The UK will leave the EU at 11pm on 31 January 2020. What does this mean for the regulation of medicines and medical devices, in particular their authorisation and market exclusivity rights?

In essence, on this date, the European Union (Withdrawal) Act 2018 will repeal the European Communities Act 1972, meaning the UK will no longer be subject to EU law.

But, the similarly titled European Union (Withdrawal Agreement) Act 2020, which will shortly come into force to implement the Withdrawal Agreement agreed between the UK and EU into UK law, contains provisions (in Article 127) to "save" much EU law so that it continues to apply in the UK until the end of the transition period (which ends on 31 December 2020).

Saved EU law governing life sciences product authorisation and exclusivity rights – in particular, marketing authorisation and market surveillance of medicines, data and market exclusivity, supplementary protection certificates, orphan drug protection and CE marking of medical devices – will continue to apply to the UK during the transition period.

There are, however, a number of provisions in the Withdrawal Agreement relating to the above to be aware of (see below). In particular, note that under Article 128(6), the HMRA would be prohibited from acting as the lead authority for marketing authorisation applications at the EU level during the transition period.

In other words, the UK cannot be a reference member state for marketing authorisation applications made under the decentralised or mutual recognition procedures during this period.

Transition Period arrangements under the Withdrawal Agreement

  • Certain goods (including pharmaceuticals and medical devices) lawfully placed on the market of the EU27 or the UK before the end of the transition period may continue to circulate until they reach their end user (Article 41 Withdrawal Agreement).
  • Exchange of information between UK and EU market surveillance bodies (including where requested in respect of conformity assessments by notified bodies). The European Commission must be notified of goods posing a serious risk (Articles 43(1) and (2) Withdrawal Agreement).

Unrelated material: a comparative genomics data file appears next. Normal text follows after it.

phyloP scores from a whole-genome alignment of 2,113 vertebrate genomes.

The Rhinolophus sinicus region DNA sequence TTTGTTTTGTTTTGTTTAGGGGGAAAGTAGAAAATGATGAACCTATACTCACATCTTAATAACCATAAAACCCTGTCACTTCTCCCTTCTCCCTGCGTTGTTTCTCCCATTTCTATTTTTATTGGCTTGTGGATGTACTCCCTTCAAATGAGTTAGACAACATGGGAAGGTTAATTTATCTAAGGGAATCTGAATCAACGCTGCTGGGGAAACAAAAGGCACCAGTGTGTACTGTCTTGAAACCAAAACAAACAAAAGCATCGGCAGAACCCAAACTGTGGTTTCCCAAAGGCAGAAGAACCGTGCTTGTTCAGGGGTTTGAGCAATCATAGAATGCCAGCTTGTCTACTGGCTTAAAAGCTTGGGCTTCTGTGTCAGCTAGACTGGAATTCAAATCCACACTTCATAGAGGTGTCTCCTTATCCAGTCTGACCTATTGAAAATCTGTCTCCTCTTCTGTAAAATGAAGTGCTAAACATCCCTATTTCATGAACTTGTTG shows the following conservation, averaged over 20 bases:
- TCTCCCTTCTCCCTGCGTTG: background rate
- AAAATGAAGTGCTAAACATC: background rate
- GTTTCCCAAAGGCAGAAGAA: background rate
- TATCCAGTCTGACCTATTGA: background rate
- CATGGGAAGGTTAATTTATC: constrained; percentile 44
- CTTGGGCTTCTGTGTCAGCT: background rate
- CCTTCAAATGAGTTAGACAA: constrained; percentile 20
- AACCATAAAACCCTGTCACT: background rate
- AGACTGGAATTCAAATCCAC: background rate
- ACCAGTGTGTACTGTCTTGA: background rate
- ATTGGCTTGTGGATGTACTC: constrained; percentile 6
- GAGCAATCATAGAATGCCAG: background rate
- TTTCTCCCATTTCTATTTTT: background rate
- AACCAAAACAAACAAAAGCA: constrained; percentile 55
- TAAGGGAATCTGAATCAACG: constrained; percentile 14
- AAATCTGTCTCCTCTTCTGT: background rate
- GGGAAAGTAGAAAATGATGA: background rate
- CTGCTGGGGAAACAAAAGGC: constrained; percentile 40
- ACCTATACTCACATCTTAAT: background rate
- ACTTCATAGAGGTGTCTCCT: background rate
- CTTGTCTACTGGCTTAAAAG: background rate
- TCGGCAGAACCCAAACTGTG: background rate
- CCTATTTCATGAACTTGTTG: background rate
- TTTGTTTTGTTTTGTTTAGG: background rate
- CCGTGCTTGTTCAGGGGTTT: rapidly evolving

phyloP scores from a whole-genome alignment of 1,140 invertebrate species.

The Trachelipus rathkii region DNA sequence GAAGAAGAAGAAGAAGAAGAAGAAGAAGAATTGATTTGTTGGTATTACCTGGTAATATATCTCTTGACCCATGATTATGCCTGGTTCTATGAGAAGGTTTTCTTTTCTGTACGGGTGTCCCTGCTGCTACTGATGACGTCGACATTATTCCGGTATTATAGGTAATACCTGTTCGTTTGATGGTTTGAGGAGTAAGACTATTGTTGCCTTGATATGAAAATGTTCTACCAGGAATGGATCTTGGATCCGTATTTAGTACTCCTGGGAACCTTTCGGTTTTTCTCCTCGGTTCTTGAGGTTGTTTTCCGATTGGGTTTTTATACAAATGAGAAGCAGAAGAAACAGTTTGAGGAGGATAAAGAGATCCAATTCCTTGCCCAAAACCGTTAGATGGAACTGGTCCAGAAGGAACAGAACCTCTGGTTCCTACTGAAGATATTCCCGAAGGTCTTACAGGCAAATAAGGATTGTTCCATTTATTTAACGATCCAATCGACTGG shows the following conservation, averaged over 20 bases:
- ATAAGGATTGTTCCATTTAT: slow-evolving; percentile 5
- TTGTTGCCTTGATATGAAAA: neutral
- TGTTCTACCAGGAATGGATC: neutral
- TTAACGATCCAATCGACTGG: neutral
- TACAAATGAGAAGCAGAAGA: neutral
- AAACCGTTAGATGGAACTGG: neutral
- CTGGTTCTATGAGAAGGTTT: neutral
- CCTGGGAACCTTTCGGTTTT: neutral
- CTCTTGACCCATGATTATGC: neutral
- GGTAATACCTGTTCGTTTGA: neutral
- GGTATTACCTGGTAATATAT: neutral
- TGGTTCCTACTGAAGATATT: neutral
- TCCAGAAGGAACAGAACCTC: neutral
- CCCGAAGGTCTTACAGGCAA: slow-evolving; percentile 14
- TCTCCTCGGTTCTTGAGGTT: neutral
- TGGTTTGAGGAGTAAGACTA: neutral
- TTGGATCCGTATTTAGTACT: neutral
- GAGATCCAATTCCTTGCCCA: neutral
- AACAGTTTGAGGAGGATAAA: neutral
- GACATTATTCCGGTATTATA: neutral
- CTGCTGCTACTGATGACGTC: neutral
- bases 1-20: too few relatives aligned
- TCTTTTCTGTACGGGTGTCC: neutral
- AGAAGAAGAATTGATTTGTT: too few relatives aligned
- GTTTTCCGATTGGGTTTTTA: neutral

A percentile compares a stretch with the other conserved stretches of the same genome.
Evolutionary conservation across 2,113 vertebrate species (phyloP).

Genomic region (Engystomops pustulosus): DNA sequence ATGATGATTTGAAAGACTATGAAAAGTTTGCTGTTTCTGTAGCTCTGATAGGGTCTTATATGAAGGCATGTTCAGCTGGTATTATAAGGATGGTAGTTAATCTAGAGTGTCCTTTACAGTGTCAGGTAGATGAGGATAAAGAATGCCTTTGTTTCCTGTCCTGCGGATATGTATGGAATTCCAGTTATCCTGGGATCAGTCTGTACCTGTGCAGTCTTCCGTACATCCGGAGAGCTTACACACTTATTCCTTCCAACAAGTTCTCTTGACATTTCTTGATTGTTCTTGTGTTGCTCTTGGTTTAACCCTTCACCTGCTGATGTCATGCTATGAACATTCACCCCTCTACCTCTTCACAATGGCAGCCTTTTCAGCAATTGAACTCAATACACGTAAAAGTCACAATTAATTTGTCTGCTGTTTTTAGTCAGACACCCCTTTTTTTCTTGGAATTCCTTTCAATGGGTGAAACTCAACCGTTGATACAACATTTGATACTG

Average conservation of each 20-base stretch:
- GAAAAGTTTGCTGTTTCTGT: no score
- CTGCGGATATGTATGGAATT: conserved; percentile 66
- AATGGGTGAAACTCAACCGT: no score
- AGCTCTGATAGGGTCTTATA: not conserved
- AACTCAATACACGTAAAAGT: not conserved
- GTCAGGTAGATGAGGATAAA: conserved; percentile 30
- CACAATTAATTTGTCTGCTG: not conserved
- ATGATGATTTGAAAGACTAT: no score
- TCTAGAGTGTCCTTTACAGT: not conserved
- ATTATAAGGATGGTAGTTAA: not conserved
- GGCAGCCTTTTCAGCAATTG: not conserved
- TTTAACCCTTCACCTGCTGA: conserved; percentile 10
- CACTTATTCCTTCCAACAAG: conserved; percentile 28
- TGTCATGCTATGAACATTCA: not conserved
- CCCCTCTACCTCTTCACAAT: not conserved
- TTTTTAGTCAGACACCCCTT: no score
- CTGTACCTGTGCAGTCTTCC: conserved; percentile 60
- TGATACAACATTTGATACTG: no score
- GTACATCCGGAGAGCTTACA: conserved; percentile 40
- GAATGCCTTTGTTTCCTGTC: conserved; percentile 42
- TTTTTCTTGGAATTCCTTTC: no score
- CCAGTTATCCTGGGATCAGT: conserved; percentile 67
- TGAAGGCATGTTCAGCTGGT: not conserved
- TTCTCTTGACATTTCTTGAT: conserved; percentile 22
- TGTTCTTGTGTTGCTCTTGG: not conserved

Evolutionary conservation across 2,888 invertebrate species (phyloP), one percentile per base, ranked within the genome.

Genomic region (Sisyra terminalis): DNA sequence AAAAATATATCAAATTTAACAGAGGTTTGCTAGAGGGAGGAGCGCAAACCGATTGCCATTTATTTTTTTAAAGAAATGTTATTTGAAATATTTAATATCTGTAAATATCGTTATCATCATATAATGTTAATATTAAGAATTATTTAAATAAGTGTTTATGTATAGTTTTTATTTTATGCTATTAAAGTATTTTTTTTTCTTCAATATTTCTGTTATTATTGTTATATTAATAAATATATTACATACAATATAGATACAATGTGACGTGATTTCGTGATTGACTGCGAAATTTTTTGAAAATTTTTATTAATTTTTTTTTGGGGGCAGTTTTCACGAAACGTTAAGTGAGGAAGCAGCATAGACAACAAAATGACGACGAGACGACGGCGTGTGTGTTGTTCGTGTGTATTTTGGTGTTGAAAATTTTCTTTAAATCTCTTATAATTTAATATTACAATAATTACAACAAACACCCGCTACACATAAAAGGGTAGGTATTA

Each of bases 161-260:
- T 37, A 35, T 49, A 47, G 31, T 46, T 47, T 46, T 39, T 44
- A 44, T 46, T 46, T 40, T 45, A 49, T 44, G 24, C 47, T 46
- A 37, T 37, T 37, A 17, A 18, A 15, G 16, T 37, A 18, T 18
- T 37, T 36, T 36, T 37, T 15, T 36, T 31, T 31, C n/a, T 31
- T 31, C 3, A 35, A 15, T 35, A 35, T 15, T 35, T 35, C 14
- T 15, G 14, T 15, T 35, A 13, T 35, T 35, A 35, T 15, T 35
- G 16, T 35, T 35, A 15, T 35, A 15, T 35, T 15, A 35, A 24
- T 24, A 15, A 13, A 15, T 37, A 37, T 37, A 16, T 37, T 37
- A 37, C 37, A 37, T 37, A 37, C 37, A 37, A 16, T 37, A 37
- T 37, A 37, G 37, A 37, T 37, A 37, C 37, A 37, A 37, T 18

• All relevant files or documents relating to procedures led by the MHRA including marketing authorisation applications under Directive 2001/83 that are ongoing on the day before the entry into force of the Withdrawal Agreement must be transferred to the competent authority of a designated Member State (Article 44 Withdrawal Agreement).
  • The obligation to transfer marketing authorisation dossiers for products authorised before the end of the transition period, where they are necessary for the assessment of an abridged application under Directive 2001/83. This applies upon a "reasoned request" made by a competent authority of a Member State (or the EMA) to the MHRA, and vice versa (Articles 45(1) and (2) Withdrawal Agreement).
  • If requested by the certificate holder, information held by a conformity assessment body established in the UK, in relation to its activities as a notified body before the end of the transition period, must be made available to a notified body established in a Member State, and vice versa (Article 46 Withdrawal Agreement).
  • The MHRA will not act as a lead authority for marketing authorisation applications at the EU level during the Transition Period (Article 128(6) Withdrawal Agreement).

The role of the UK in European Patent Convention system of European patent prosecution and grant will remain unchanged during the transition period and after it. The exhaustion of patent rights for goods placed in the EU/EEA market will also continue to apply to the UK during the transition period, but will then depend on any future terms agreed with the EU.

The SPC Regulation will also continue to apply during the transition period, with direct effect on those SPC applications made during that period that are ongoing when it ends – these must provide for the same level of protection as that provided for in the SPC Regulation. This includes recent amendments made to the SPC Regulation allowing for a manufacturing and stockpiling waiver.

Once the UK leaves the EU on 31 January 2020, attention will quickly move to the negotiation of a free trade relationship between the UK and the EU, which is intended to pertain from 1 January 2021, once the transition period has finished. This will be based on the draft Political Declaration setting out the framework for the future relationship between the UK and the EU.

There is already speculation on whether the transition period will need to be extended in order to provide enough time for the future relationship to be negotiated. However, having fixed the current date in the European Union (Withdrawal Agreement) Act 2020, the UK Government is so far holding firm.

The most likely scenario is that some aspects of a trade deal will be completed, together with separate agreements on critical issues, while other, lower priority issues will be agreed later. It remains to be seen where the system of regulation of life sciences products, described above, will fit into this process.